Stacey Barbeaus

Recent Posts

Organizing Your Classroom Library

Posted by Stacey Barbeaus on Apr 19, 2017 12:06:00 PM

A must in every elementary classroom is a library! I have spent years building mine and I continue to scour garage sales, retired teacher sales, donation piles and of course purchasing books for my library. The one thing I dread about my library is the organization of it. I have tried genre, reading level and author. I just can’t seem to win. I believe I have done an awesome job of explaining it to my first grade students; I show them, I model how to put books back, I have even used bookmarks like in the school’s library to mark where they took their book from. All for nothing.  The first couple weeks are great and it’s a downhill slide from there. I currently have books on my shelf in no particular order and it is driving me crazy!  So, I searched and came up with some ways that teachers can organize their classroom library and keep it organized. I am determined to find one that works for me as well!

One idea that I really like was placing the books in baskets. On the front of the basket is a tag, ex. Animals and it is marked with a picture. Then, each of the books in that basket have a label on the cover that says “animals” and they have the corresponding picture. This makes it so quick and easy for the books to be identified as to where they belong with no confusion on which basket they came from! Even the kids could organize them if given the task! I love it!

An idea very similar to the one above, is to again use baskets and place a number on the outside. Then all of the books in that basket would be marked with the number 5. This would allow for organizing by level, genre, author, A.R. level. Again, this is easy for children to find the box that corresponds to the number on the book.

Another idea that really struck me was using cloth bins to place books into. The child would have a clip with their name on it. Every time they took a book from the bin, they would clip their name to the cloth handle so they could remember where to put their book back. This is a fun and unique way to organize the books and help kids keep them that way! You could take photos of each of the kids, laminate them and use those for their book clips. It would be easy to come up with other variations of this idea.

A couple other ideas that caught my attention was a bin with the teacher’s name on it filled with their favorite books. Another was a “Book Hospital”. I can’t even begin to count how many times my reading group has been interrupted over a damaged book that a child found (even though they know better than to interrupt reading groups for that)! Now they can place them in the hospital bin and you can get to those books when you have time. Overtime, these books will be well "loved" and no longer available.  Eventually, my classroom will be all digital. Until then, I hope my students enjoy reading regardless of the format.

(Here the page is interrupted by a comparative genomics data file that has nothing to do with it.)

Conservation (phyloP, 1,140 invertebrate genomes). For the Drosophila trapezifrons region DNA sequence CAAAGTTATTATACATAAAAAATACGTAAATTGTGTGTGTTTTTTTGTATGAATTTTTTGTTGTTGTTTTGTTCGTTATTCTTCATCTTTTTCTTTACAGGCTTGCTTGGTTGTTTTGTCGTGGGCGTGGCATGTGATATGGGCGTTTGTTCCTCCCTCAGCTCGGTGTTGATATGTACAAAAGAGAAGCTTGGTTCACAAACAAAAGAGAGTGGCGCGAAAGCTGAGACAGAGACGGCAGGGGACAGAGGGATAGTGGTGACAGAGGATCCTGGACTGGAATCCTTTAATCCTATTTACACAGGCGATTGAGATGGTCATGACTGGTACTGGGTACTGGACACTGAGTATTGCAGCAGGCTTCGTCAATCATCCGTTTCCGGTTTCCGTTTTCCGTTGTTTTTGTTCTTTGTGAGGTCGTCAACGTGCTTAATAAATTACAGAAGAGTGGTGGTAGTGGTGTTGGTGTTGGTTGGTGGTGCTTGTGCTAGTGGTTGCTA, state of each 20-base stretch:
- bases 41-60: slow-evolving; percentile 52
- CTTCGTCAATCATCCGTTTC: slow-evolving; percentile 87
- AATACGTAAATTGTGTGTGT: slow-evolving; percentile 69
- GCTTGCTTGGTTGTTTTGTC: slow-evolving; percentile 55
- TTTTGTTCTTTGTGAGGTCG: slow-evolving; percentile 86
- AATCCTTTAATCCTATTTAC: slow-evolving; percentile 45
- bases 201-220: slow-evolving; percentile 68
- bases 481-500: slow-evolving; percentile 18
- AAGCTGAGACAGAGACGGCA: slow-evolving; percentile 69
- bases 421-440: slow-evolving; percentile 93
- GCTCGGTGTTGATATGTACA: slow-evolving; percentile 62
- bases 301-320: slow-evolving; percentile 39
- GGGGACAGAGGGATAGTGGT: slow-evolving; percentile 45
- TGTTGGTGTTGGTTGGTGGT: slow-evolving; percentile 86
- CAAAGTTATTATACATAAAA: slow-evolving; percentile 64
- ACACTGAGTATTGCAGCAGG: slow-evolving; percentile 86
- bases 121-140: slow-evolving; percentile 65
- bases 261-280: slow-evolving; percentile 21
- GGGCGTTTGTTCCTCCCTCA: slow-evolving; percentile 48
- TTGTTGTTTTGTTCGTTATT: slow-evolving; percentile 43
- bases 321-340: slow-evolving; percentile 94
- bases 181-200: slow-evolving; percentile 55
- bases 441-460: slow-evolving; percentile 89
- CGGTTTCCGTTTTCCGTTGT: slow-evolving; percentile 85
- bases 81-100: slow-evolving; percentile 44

I’m excited to get my library organized and would love to hear any suggestions that you have! Happy reading!

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Topics: Classroom Ideas, Personal Experiences

Communication Disorders In The Classroom

Posted by Stacey Barbeaus on Apr 11, 2017 11:54:00 AM

This is my eleventh year teaching first grade and it has brought with it one of my most challenging students. Not a behavioral challenge, but rather a communication challenge. She has such severe speech impairments that those around her, including myself, do not know what she is saying; despite the hard work of her speech pathologist. It came to my attention that disorders affecting speech and language rank as the second most common reason students receive special education. As I write this blog, yes, she is being tested for special education services. These struggling children often perform poorly or insufficiently in school, they struggle with reading, have difficulty understanding and expressing language, they misunderstand social cues, miss school frequently, show poor judgement, and struggle with tests. As primary classroom teachers, it is often present in the classrooms, with the severity ranging. So, how can regular classroom teachers help these students achieve success not only academically but socially as well?

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Topics: Classroom Ideas, Personal Experiences, Differentiation, Literacy

Asperger's In The Classroom

Posted by Stacey Barbeaus on Apr 4, 2017 11:53:00 AM

There is a saying that,”if you have met one child with autism, then you have met one child with autism.” As classroom teachers, we know this to be spot on. Many of the students we have in our mainstream classrooms are high functioning autistic children also known as Asperger’s Syndrome. These kiddos don’t have the same academic struggles as other children with disabilities, hence it is known as an “invisible” syndrome. These are children who can read with ease, many times at a very young age and often without any reading instruction. It is in their inability to fit in socially and sometimes with impairments to their language and auditory processing skills that they are recognized with a disability.

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Topics: Classroom Ideas, Differentiation

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